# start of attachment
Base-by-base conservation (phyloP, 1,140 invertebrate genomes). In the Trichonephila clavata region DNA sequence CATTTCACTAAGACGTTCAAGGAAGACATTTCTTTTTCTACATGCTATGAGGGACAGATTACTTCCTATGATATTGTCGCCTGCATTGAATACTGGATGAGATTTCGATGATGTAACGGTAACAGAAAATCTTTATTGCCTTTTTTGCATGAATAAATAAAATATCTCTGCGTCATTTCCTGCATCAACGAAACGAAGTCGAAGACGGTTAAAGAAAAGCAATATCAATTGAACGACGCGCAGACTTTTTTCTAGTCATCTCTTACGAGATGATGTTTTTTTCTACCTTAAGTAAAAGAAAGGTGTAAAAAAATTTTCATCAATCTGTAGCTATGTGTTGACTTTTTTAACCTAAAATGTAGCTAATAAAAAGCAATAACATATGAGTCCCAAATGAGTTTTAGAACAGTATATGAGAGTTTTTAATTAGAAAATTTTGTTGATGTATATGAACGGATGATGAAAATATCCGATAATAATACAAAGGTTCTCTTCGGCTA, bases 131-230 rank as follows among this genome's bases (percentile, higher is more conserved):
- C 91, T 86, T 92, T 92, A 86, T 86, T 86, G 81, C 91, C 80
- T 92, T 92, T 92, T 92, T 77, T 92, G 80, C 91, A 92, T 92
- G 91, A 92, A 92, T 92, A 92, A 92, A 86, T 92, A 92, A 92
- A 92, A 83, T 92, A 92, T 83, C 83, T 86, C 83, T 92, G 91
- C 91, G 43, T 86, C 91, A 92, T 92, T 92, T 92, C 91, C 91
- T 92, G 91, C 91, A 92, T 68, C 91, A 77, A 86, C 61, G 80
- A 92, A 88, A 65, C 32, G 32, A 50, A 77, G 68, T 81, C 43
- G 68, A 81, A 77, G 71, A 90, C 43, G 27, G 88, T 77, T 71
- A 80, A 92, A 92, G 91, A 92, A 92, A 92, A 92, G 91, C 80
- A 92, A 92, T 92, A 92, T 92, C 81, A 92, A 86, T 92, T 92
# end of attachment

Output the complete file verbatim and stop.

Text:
Base-by-base conservation (phyloP, 1,140 invertebrate genomes). In the Trichonephila clavata region DNA sequence CATTTCACTAAGACGTTCAAGGAAGACATTTCTTTTTCTACATGCTATGAGGGACAGATTACTTCCTATGATATTGTCGCCTGCATTGAATACTGGATGAGATTTCGATGATGTAACGGTAACAGAAAATCTTTATTGCCTTTTTTGCATGAATAAATAAAATATCTCTGCGTCATTTCCTGCATCAACGAAACGAAGTCGAAGACGGTTAAAGAAAAGCAATATCAATTGAACGACGCGCAGACTTTTTTCTAGTCATCTCTTACGAGATGATGTTTTTTTCTACCTTAAGTAAAAGAAAGGTGTAAAAAAATTTTCATCAATCTGTAGCTATGTGTTGACTTTTTTAACCTAAAATGTAGCTAATAAAAAGCAATAACATATGAGTCCCAAATGAGTTTTAGAACAGTATATGAGAGTTTTTAATTAGAAAATTTTGTTGATGTATATGAACGGATGATGAAAATATCCGATAATAATACAAAGGTTCTCTTCGGCTA, bases 131-230 rank as follows among this genome's bases (percentile, higher is more conserved):
- C 91, T 86, T 92, T 92, A 86, T 86, T 86, G 81, C 91, C 80
- T 92, T 92, T 92, T 92, T 77, T 92, G 80, C 91, A 92, T 92
- G 91, A 92, A 92, T 92, A 92, A 92, A 86, T 92, A 92, A 92
- A 92, A 83, T 92, A 92, T 83, C 83, T 86, C 83, T 92, G 91
- C 91, G 43, T 86, C 91, A 92, T 92, T 92, T 92, C 91, C 91
- T 92, G 91, C 91, A 92, T 68, C 91, A 77, A 86, C 61, G 80
- A 92, A 88, A 65, C 32, G 32, A 50, A 77, G 68, T 81, C 43
- G 68, A 81, A 77, G 71, A 90, C 43, G 27, G 88, T 77, T 71
- A 80, A 92, A 92, G 91, A 92, A 92, A 92, A 92, G 91, C 80
- A 92, A 92, T 92, A 92, T 92, C 81, A 92, A 86, T 92, T 92